Among the cuts announced at an Aug. 9 news conference by Defense Secretary Robert Gates was the elimination of the Business Transformation Agency, founded in 2006. (Thomas Brown / Staff)
A Defense Department agency created four years ago to foster efficiency is now on the chopping block as part of an efficiency drive.
At a Pentagon news conference on Monday afternoon, Defense Secretary Robert Gates said the Business Transformation Agency has become duplicative. Formally established in 2006 "to foster the reform and modernization of this department's business practices," BTA since then, "has shifted more of its focus to day-to-day oversight of individual acquisition programs, a function that can be performed by a number of other organizations," Gates said.
In addition, he said, BTA's mission has largely been assigned legislatively to other parts of DoD. As a result, the agency, which he said employs about 360 people with a $340 million annual budget, will be eliminated and the bulk of its responsibilities shifted to the department's deputy chief management officer.
A BTA representative did not immediately respond to e-mailed questions from Federal Times regarding Gates' announcement.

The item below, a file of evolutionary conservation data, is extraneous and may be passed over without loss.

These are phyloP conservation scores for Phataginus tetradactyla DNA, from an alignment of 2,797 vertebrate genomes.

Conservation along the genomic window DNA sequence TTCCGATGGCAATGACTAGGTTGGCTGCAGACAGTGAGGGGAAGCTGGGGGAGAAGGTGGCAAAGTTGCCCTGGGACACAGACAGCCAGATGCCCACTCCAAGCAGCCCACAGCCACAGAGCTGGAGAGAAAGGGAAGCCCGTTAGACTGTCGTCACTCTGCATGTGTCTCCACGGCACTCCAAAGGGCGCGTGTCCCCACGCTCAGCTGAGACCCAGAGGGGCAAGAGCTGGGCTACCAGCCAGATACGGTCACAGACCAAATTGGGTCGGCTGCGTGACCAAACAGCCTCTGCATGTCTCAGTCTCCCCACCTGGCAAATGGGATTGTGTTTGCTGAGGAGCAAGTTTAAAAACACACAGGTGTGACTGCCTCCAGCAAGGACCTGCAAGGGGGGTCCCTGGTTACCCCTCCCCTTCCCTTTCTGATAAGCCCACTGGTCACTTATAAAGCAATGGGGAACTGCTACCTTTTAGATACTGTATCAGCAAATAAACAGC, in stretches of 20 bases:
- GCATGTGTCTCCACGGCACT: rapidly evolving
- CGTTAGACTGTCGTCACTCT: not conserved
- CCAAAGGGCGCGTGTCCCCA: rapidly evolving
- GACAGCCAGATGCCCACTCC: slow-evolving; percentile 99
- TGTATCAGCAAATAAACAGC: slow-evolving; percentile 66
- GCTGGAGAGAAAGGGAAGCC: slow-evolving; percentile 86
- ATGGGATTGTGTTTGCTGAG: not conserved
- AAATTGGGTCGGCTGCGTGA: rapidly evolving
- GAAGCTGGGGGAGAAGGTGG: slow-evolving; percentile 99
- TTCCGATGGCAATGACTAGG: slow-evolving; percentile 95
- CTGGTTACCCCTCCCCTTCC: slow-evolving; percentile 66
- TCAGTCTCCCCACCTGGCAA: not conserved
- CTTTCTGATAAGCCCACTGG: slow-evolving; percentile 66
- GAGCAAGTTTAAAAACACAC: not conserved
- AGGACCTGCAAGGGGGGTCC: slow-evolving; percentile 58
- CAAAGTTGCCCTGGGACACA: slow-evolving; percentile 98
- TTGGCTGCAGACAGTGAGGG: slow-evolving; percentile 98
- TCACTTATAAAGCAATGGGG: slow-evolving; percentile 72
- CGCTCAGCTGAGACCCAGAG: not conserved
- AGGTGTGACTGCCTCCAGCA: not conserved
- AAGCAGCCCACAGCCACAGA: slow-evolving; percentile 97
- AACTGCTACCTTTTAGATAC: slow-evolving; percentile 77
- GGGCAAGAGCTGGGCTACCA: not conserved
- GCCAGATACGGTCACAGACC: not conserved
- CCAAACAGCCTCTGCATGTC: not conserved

Gates said he also planned to ax the Office of the Assistant Secretary of Defense for Networks and Information Integration and recommend the closure of U.S. Joint Forces Command in Norfolk, Va. Those two moves were urged last month by the Defense Business Board, an independent advisory panel in response to Gates' charge to find about $101 billion in waste and overhead over five years that could be spent on other things.
All three organizations would be closed within the next six to 12 months, Gates said. Consequently, he added, "a substantial number of full-time employees will have to find other positions or no longer work for" the Defense Department.